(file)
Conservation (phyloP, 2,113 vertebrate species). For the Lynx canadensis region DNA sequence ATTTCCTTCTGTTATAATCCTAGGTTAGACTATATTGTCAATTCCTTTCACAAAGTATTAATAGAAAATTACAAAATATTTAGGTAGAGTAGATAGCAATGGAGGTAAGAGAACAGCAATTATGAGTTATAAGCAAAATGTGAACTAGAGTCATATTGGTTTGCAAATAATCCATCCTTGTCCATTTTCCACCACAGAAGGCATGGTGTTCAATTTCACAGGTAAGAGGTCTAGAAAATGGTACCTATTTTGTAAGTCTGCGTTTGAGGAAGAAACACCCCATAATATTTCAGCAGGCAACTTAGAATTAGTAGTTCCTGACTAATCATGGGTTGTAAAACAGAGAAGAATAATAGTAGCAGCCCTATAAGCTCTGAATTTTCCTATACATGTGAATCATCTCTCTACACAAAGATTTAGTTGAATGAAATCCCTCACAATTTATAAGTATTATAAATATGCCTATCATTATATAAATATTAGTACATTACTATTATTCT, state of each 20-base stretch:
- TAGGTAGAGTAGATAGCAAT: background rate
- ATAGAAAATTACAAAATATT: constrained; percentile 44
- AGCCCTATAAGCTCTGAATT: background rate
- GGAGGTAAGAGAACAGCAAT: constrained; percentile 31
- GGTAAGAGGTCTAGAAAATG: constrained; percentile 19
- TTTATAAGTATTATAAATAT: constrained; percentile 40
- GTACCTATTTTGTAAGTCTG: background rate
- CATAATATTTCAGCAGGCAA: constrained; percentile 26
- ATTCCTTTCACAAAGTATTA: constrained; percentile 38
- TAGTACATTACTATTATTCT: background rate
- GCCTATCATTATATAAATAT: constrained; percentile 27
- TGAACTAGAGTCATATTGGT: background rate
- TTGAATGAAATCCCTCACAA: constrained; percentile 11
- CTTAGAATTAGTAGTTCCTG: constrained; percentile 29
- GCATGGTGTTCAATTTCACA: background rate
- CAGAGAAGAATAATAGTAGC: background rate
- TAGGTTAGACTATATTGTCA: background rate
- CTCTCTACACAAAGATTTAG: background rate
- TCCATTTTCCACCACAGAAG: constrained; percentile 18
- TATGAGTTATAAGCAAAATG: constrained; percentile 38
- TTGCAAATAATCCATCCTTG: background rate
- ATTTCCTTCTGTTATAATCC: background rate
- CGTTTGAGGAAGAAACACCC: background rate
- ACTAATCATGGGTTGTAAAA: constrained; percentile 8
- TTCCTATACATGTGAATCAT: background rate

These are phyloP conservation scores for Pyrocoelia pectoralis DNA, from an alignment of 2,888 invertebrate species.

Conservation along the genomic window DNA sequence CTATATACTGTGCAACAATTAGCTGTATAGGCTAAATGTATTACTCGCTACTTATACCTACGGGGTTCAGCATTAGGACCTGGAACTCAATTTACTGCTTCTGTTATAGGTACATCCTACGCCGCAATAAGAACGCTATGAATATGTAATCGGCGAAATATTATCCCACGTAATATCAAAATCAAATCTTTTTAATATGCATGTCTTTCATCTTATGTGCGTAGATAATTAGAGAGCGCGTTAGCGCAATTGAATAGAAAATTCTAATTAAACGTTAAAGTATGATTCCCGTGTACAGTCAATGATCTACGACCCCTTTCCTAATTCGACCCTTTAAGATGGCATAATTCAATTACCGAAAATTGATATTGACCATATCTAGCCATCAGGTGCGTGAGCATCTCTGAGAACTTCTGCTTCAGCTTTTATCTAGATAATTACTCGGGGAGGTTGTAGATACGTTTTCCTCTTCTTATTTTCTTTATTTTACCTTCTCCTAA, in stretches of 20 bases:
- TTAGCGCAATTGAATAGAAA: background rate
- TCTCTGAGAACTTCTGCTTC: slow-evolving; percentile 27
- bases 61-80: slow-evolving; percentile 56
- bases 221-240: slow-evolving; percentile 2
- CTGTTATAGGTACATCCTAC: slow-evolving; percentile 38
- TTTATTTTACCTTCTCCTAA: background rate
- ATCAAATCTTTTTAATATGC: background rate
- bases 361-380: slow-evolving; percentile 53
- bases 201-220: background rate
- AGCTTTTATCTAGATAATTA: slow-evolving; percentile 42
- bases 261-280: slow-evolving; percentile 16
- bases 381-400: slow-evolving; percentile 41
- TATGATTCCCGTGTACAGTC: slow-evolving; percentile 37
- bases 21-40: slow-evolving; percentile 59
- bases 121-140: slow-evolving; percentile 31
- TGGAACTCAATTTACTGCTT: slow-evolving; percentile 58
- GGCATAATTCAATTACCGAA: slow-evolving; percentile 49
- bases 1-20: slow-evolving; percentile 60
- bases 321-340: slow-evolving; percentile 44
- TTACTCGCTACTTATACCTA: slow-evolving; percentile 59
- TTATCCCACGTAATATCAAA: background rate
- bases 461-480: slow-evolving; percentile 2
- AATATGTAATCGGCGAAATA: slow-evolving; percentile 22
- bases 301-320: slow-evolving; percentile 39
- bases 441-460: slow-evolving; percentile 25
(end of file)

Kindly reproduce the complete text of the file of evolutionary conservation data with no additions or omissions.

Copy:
Conservation (phyloP, 2,113 vertebrate species). For the Lynx canadensis region DNA sequence ATTTCCTTCTGTTATAATCCTAGGTTAGACTATATTGTCAATTCCTTTCACAAAGTATTAATAGAAAATTACAAAATATTTAGGTAGAGTAGATAGCAATGGAGGTAAGAGAACAGCAATTATGAGTTATAAGCAAAATGTGAACTAGAGTCATATTGGTTTGCAAATAATCCATCCTTGTCCATTTTCCACCACAGAAGGCATGGTGTTCAATTTCACAGGTAAGAGGTCTAGAAAATGGTACCTATTTTGTAAGTCTGCGTTTGAGGAAGAAACACCCCATAATATTTCAGCAGGCAACTTAGAATTAGTAGTTCCTGACTAATCATGGGTTGTAAAACAGAGAAGAATAATAGTAGCAGCCCTATAAGCTCTGAATTTTCCTATACATGTGAATCATCTCTCTACACAAAGATTTAGTTGAATGAAATCCCTCACAATTTATAAGTATTATAAATATGCCTATCATTATATAAATATTAGTACATTACTATTATTCT, state of each 20-base stretch:
- TAGGTAGAGTAGATAGCAAT: background rate
- ATAGAAAATTACAAAATATT: constrained; percentile 44
- AGCCCTATAAGCTCTGAATT: background rate
- GGAGGTAAGAGAACAGCAAT: constrained; percentile 31
- GGTAAGAGGTCTAGAAAATG: constrained; percentile 19
- TTTATAAGTATTATAAATAT: constrained; percentile 40
- GTACCTATTTTGTAAGTCTG: background rate
- CATAATATTTCAGCAGGCAA: constrained; percentile 26
- ATTCCTTTCACAAAGTATTA: constrained; percentile 38
- TAGTACATTACTATTATTCT: background rate
- GCCTATCATTATATAAATAT: constrained; percentile 27
- TGAACTAGAGTCATATTGGT: background rate
- TTGAATGAAATCCCTCACAA: constrained; percentile 11
- CTTAGAATTAGTAGTTCCTG: constrained; percentile 29
- GCATGGTGTTCAATTTCACA: background rate
- CAGAGAAGAATAATAGTAGC: background rate
- TAGGTTAGACTATATTGTCA: background rate
- CTCTCTACACAAAGATTTAG: background rate
- TCCATTTTCCACCACAGAAG: constrained; percentile 18
- TATGAGTTATAAGCAAAATG: constrained; percentile 38
- TTGCAAATAATCCATCCTTG: background rate
- ATTTCCTTCTGTTATAATCC: background rate
- CGTTTGAGGAAGAAACACCC: background rate
- ACTAATCATGGGTTGTAAAA: constrained; percentile 8
- TTCCTATACATGTGAATCAT: background rate

These are phyloP conservation scores for Pyrocoelia pectoralis DNA, from an alignment of 2,888 invertebrate species.

Conservation along the genomic window DNA sequence CTATATACTGTGCAACAATTAGCTGTATAGGCTAAATGTATTACTCGCTACTTATACCTACGGGGTTCAGCATTAGGACCTGGAACTCAATTTACTGCTTCTGTTATAGGTACATCCTACGCCGCAATAAGAACGCTATGAATATGTAATCGGCGAAATATTATCCCACGTAATATCAAAATCAAATCTTTTTAATATGCATGTCTTTCATCTTATGTGCGTAGATAATTAGAGAGCGCGTTAGCGCAATTGAATAGAAAATTCTAATTAAACGTTAAAGTATGATTCCCGTGTACAGTCAATGATCTACGACCCCTTTCCTAATTCGACCCTTTAAGATGGCATAATTCAATTACCGAAAATTGATATTGACCATATCTAGCCATCAGGTGCGTGAGCATCTCTGAGAACTTCTGCTTCAGCTTTTATCTAGATAATTACTCGGGGAGGTTGTAGATACGTTTTCCTCTTCTTATTTTCTTTATTTTACCTTCTCCTAA, in stretches of 20 bases:
- TTAGCGCAATTGAATAGAAA: background rate
- TCTCTGAGAACTTCTGCTTC: slow-evolving; percentile 27
- bases 61-80: slow-evolving; percentile 56
- bases 221-240: slow-evolving; percentile 2
- CTGTTATAGGTACATCCTAC: slow-evolving; percentile 38
- TTTATTTTACCTTCTCCTAA: background rate
- ATCAAATCTTTTTAATATGC: background rate
- bases 361-380: slow-evolving; percentile 53
- bases 201-220: background rate
- AGCTTTTATCTAGATAATTA: slow-evolving; percentile 42
- bases 261-280: slow-evolving; percentile 16
- bases 381-400: slow-evolving; percentile 41
- TATGATTCCCGTGTACAGTC: slow-evolving; percentile 37
- bases 21-40: slow-evolving; percentile 59
- bases 121-140: slow-evolving; percentile 31
- TGGAACTCAATTTACTGCTT: slow-evolving; percentile 58
- GGCATAATTCAATTACCGAA: slow-evolving; percentile 49
- bases 1-20: slow-evolving; percentile 60
- bases 321-340: slow-evolving; percentile 44
- TTACTCGCTACTTATACCTA: slow-evolving; percentile 59
- TTATCCCACGTAATATCAAA: background rate
- bases 461-480: slow-evolving; percentile 2
- AATATGTAATCGGCGAAATA: slow-evolving; percentile 22
- bases 301-320: slow-evolving; percentile 39
- bases 441-460: slow-evolving; percentile 25